Toshiba cancels ARM-based computer
LONDON – Toshiba Corp. has cancelled plans to sell computers that run the Windows RT operating system from Microsoft Corp. and that are based on an ARM-based processor, due to delays in getting adequate supplies of components, according to reports.
Toshiba was planning to use OMAP processors form Texas Instruments Inc. (Dallas, Texas) in the design and in June TI had produced a video showing off Windows RT running on a Toshiba tablet.
Because of poor chip supply Toshiba will now focus on making machines running the alternative Microsoft operating system called Windows 8, which runs only on x86 processors, which come from Intel Corp. and Advanced Micro Devices Inc.
Toshiba did not say which components are in so short supply as to force the cancelling of its Windows RT product, but many leading chip companies are either fabless, or have gone fab-lite, meaning that they are all dependent on foundries for their leading-edge 28-nm silicon. In particular, most are dependent on the leading foundry Taiwan Semiconductor Manufacturing Co. Ltd. (Hsinchu, Taiwan). There has been much discussion of low yields and shortages of supply of 28-nm silicon during this year.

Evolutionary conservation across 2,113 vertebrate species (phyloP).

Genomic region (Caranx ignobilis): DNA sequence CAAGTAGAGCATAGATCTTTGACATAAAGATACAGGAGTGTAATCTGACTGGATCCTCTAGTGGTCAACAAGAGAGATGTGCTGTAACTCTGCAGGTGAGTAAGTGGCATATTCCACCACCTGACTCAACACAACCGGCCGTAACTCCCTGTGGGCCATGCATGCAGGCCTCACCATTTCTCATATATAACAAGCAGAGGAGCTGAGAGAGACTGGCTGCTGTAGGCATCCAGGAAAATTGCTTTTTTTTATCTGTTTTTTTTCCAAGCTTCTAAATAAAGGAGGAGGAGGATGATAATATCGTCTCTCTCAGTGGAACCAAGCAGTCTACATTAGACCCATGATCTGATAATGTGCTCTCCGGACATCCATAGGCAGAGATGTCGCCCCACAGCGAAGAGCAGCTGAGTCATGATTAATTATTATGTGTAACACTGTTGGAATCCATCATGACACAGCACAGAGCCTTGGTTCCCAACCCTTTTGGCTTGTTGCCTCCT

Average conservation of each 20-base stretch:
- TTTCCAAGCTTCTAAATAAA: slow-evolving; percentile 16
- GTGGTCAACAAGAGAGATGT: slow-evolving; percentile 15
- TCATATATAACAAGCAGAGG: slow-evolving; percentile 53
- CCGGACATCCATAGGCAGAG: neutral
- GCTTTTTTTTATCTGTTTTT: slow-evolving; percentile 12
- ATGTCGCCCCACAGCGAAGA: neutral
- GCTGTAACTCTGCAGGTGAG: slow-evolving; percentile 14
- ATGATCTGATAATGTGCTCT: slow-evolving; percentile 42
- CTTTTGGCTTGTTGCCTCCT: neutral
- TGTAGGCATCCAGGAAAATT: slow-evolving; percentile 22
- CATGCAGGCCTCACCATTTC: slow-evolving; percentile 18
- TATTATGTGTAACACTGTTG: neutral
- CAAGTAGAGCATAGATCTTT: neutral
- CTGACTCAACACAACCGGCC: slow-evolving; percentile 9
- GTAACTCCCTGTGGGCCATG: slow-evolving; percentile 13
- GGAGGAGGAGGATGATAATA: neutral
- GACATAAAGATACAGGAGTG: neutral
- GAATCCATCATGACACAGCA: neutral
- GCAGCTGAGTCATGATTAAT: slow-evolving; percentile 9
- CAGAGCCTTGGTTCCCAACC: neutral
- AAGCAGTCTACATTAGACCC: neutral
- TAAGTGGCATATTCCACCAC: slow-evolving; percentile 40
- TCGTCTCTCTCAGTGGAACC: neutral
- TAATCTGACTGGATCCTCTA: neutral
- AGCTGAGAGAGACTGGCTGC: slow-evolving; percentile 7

"Toshiba has decided not to introduce Windows RT models due to delayed components that would make a timely launch impossible," Bloomberg quoted Eric Paulsen, a U.S.-based spokesman, as saying in an emailed statement. "For the time being, Toshiba will focus on bringing Windows 8 products to market. We will continue to look into the possibility of Windows RT products in the future while monitoring market conditions," Bloomberg also quoted Paulsen as saying.
Microsoft reportedly had restricted the number of companies and chip makers who would work on the initial release of Windows RT computers and tablets. Nvidia Corp. has been working with Asustek Computer Inc. and Lenovo Group Ltd. while Qualcomm Inc. is chartered with supplying Dell Inc. and Samsung Electronics Co. Ltd.
Executives with both Nvidia and Qualcomm have spoken out about their inability to get enough 28-nm chips from TSMC and that the undersupply was expected to last through until the fourth quarter of 2012. Texas Instruments gave a weak outlook for 3Q12 in discussing the most recent financial results.
Related links and articles:
TI: Customers holding off on new orders
Microsoft picks both ARM and Intel for tablet
Qualcomm sees 28-nm capacity crunch through 2012
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